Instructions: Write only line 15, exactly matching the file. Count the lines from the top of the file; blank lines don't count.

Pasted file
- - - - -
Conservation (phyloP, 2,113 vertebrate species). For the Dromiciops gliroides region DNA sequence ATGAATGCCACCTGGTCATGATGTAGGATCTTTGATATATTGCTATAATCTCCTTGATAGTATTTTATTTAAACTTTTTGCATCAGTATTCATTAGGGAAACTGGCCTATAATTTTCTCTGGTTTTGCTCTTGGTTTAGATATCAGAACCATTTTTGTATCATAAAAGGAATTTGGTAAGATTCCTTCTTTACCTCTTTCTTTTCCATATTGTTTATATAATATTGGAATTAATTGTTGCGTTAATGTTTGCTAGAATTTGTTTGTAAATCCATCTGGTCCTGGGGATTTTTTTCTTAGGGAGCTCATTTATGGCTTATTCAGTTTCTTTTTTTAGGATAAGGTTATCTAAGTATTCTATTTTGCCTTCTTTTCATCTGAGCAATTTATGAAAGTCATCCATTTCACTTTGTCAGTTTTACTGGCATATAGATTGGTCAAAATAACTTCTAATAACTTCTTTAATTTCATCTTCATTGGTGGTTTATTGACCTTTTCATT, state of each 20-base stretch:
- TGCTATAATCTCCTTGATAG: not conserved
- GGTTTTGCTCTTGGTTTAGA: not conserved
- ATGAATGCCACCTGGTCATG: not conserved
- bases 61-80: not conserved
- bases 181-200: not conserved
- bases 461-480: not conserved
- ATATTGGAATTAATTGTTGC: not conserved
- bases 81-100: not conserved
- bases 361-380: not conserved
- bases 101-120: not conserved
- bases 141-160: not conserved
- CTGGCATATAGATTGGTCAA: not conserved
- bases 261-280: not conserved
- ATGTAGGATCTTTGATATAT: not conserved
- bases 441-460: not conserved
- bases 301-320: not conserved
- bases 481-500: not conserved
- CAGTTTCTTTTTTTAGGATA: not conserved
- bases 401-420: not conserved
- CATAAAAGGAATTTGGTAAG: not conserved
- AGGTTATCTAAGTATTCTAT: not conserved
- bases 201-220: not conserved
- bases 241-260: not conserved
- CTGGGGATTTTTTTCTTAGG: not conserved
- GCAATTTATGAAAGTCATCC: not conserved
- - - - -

- ATGTAGGATCTTTGATATAT: not conserved